Deconstructing a Science Unit

For the last five weeks, I have been running an inquiry unit in a Grade 3 classroom as a cover teacher. Having to jump into a class mid-year adds additional limitations to a unit, but I left the 6 weeks feeling refreshed and sharp.

Like jumping into an ice lake, I imagine.


Central Idea

Extreme weather phenomena impact individuals and their communities

Teaching Note: I broke “phenomena” down into two concepts. A phenomena is an event that is both unique and difficult to understand.


Lines of Inquiry

  • Scientists investigate extreme weather in different communities
  • Climate change impacts extreme weather
  • People advance technology to prepare for extreme weather

 Where did we do our learning?

We compiled our digital resources on our class’ Weebly and also activated the classroom as the third teacher. I will get photos of the finished product in my next post.



Here is a breakdown (by week) of this Unit of Inquiry:

Week 1

We started our new unit of inquiry. The kids already showed a solid understanding of different types of extreme weather but had an thirst for more knowledge and experience. We tore through a number of helpful resources on our Symbaloo, and some students added some of their own to the class Padlet.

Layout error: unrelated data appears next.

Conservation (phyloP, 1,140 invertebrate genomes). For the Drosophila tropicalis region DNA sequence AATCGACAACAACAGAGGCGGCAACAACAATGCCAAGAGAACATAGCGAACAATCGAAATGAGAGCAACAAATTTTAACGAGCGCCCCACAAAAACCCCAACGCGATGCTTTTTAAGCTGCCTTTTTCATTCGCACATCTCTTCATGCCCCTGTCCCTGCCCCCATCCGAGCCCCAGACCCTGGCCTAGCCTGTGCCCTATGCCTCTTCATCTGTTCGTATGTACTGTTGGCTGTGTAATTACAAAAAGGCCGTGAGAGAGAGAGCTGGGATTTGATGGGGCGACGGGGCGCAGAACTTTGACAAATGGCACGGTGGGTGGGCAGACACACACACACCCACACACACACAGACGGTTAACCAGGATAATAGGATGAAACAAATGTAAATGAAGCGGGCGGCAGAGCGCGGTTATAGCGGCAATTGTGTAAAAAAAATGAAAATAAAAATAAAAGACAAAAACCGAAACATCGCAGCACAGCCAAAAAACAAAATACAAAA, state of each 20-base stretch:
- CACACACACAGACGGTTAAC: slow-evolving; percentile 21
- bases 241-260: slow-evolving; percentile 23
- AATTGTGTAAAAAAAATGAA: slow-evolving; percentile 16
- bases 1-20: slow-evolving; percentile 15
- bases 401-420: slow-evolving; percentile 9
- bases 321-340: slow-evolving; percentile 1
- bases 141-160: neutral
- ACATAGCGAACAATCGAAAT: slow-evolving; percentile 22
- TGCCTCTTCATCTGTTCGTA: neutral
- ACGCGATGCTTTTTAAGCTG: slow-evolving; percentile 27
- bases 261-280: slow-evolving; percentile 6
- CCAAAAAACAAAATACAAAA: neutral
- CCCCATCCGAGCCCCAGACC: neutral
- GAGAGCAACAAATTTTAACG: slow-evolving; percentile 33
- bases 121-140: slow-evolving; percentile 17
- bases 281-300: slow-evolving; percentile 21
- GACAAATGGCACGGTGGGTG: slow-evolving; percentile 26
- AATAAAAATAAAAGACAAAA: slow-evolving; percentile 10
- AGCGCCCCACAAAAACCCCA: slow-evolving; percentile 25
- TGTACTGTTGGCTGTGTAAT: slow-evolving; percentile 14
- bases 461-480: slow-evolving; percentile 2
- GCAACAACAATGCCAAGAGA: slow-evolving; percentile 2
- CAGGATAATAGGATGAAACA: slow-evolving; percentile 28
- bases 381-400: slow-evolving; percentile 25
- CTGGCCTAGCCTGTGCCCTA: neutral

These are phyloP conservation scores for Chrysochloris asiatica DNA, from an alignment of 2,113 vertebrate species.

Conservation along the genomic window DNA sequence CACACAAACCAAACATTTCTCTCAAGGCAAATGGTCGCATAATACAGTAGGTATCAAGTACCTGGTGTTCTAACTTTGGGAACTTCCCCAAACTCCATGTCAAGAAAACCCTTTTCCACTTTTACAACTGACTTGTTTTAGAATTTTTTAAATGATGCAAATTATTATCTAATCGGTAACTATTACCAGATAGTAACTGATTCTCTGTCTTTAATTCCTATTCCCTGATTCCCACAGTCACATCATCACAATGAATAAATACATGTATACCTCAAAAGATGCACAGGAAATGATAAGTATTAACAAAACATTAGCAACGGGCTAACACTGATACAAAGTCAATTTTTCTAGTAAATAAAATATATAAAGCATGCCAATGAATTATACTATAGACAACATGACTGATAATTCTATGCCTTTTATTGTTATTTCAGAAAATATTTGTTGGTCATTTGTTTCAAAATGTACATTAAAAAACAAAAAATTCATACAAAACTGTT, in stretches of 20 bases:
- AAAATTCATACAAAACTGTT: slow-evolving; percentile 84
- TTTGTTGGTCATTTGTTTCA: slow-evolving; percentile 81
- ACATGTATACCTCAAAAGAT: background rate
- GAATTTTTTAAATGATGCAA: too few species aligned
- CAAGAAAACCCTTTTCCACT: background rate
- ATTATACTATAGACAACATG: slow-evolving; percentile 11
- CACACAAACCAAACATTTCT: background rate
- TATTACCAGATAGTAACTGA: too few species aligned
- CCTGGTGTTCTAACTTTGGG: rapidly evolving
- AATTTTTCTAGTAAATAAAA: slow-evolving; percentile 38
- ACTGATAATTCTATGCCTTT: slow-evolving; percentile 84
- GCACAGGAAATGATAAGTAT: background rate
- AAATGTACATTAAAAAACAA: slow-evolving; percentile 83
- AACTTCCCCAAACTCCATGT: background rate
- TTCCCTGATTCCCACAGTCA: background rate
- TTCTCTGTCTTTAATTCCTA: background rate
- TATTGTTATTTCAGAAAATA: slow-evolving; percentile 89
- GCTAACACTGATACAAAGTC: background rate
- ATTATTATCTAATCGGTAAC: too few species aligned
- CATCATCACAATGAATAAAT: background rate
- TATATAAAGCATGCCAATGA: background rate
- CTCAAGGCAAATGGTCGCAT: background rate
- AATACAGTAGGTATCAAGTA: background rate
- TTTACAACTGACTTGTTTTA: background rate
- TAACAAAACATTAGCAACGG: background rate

We immediately confronted the burning questions focused on how weather occurs and how people prepare for those events. Many of the kids wondered about lightning, so we have started a focused study of lightning, including a balloon and spoon experiment!

The children were fascinated by the diversity of extreme weather phenomena around the world, and we played a few different disaster scenario games to better understand how scientist learn about weather and decide on emergency procedures.

Week 2

In the second week of unit inquiry, we are reflecting on what we have learned about the features and emergency preparation procedures for many different types of extreme weather. Grade 3 combined their knowledge of different extreme weather and natural disaster scenarios to create PHENOMENA: The Extreme Weather Game.

Much like the children’s game Shipwrecked, Phenomena is a call and response game. These are the call and response pairs designed by students.

We will be practicing the call and response pairs to help us remember how to prepare in different scenarios. Hopefully, we will be ready to demonstrate by Showcase! Come play with us!